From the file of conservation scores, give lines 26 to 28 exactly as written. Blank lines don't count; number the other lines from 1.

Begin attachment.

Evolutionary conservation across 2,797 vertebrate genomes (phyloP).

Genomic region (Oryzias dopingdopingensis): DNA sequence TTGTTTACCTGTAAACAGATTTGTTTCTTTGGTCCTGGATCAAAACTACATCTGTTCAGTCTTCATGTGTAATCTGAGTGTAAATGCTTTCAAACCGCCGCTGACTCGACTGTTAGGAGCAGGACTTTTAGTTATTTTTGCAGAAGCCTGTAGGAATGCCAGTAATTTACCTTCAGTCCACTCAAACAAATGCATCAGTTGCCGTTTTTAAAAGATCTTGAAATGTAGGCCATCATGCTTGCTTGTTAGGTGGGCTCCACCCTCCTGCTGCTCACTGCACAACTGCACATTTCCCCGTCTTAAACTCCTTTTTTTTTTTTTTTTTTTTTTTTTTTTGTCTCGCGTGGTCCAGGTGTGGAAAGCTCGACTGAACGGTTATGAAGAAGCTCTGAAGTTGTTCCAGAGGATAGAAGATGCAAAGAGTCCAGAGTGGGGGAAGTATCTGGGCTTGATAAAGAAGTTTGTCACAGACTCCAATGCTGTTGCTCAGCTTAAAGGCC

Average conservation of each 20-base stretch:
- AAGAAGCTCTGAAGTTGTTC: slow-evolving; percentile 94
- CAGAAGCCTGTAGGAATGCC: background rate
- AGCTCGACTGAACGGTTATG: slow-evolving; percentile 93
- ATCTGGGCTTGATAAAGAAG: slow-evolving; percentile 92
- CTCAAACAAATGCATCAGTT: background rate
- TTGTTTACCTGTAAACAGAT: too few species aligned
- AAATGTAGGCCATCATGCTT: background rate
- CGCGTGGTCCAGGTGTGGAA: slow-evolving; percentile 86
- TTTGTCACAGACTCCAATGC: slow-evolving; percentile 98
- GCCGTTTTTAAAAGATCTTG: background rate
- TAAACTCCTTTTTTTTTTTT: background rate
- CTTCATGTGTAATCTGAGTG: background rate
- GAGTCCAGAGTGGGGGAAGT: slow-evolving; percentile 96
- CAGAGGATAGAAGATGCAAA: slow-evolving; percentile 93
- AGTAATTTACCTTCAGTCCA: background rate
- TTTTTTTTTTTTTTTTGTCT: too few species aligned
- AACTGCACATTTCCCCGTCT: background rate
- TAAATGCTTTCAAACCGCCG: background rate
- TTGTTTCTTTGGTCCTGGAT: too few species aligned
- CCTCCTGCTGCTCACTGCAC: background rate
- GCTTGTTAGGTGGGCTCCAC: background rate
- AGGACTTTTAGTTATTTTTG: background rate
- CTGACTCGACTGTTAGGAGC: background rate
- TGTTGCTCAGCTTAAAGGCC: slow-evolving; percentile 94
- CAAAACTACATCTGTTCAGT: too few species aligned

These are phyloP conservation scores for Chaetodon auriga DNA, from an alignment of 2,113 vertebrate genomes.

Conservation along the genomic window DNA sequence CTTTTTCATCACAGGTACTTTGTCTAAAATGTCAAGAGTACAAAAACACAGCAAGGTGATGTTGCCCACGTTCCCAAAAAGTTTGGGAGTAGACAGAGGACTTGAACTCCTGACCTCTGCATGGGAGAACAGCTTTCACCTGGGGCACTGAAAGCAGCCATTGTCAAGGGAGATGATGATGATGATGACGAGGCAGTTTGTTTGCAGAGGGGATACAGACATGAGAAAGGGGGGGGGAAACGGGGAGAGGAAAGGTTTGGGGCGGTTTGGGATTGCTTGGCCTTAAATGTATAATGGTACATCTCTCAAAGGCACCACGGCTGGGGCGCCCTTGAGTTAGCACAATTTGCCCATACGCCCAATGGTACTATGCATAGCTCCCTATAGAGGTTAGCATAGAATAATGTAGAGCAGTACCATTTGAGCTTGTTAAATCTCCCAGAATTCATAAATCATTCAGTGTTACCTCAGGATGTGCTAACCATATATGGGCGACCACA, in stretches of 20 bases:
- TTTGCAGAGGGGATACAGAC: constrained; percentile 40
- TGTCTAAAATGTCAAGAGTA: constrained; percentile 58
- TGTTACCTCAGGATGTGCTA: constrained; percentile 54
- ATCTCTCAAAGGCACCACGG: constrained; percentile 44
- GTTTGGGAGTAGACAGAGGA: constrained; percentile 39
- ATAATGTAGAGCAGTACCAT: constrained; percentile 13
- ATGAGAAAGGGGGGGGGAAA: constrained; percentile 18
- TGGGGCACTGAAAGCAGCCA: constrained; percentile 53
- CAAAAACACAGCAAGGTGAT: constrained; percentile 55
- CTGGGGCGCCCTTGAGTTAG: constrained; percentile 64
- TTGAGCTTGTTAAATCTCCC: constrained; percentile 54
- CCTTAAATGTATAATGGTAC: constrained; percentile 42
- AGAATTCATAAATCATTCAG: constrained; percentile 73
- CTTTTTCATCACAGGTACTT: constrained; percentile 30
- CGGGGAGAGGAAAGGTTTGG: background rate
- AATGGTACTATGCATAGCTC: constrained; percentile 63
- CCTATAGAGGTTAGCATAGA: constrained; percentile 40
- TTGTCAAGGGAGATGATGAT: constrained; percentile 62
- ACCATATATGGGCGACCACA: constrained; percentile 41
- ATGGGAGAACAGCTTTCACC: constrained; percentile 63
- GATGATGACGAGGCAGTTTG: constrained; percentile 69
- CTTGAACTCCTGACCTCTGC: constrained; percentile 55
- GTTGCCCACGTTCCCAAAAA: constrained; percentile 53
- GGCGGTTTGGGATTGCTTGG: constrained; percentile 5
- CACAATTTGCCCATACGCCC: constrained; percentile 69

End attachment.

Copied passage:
- CTGACTCGACTGTTAGGAGC: background rate
- TGTTGCTCAGCTTAAAGGCC: slow-evolving; percentile 94
- CAAAACTACATCTGTTCAGT: too few species aligned